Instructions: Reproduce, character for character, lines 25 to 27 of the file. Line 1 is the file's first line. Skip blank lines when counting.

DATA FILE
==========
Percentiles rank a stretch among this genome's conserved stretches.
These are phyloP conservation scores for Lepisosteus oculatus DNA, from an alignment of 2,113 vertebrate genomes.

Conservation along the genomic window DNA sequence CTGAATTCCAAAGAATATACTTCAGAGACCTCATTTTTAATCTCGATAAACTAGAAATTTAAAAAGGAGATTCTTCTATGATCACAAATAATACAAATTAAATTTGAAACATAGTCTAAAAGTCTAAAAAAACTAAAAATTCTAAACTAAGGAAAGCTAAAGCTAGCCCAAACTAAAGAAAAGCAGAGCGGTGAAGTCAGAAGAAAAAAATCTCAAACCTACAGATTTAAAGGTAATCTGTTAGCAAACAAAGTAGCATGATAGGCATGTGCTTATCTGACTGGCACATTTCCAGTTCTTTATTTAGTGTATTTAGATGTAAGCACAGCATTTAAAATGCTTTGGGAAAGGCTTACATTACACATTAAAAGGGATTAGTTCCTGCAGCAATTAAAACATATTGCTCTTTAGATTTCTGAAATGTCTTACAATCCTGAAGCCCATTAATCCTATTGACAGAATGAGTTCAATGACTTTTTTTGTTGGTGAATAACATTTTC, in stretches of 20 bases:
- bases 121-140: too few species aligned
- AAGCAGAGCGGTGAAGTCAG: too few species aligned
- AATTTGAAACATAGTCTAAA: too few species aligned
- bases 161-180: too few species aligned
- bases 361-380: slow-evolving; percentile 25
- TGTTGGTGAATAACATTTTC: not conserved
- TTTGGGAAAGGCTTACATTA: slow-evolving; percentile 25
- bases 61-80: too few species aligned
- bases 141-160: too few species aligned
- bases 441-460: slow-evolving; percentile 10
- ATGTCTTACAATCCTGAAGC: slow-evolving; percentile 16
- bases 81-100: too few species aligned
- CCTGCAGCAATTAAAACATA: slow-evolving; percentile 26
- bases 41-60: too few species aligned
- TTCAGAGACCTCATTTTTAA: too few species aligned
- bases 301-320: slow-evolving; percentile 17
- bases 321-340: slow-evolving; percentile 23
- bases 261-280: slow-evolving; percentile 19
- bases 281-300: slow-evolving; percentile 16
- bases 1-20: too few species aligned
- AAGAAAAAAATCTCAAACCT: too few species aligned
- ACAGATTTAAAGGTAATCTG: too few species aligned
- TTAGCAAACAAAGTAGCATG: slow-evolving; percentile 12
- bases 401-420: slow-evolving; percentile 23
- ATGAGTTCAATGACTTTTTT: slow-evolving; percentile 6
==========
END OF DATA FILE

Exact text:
- ACAGATTTAAAGGTAATCTG: too few species aligned
- TTAGCAAACAAAGTAGCATG: slow-evolving; percentile 12
- bases 401-420: slow-evolving; percentile 23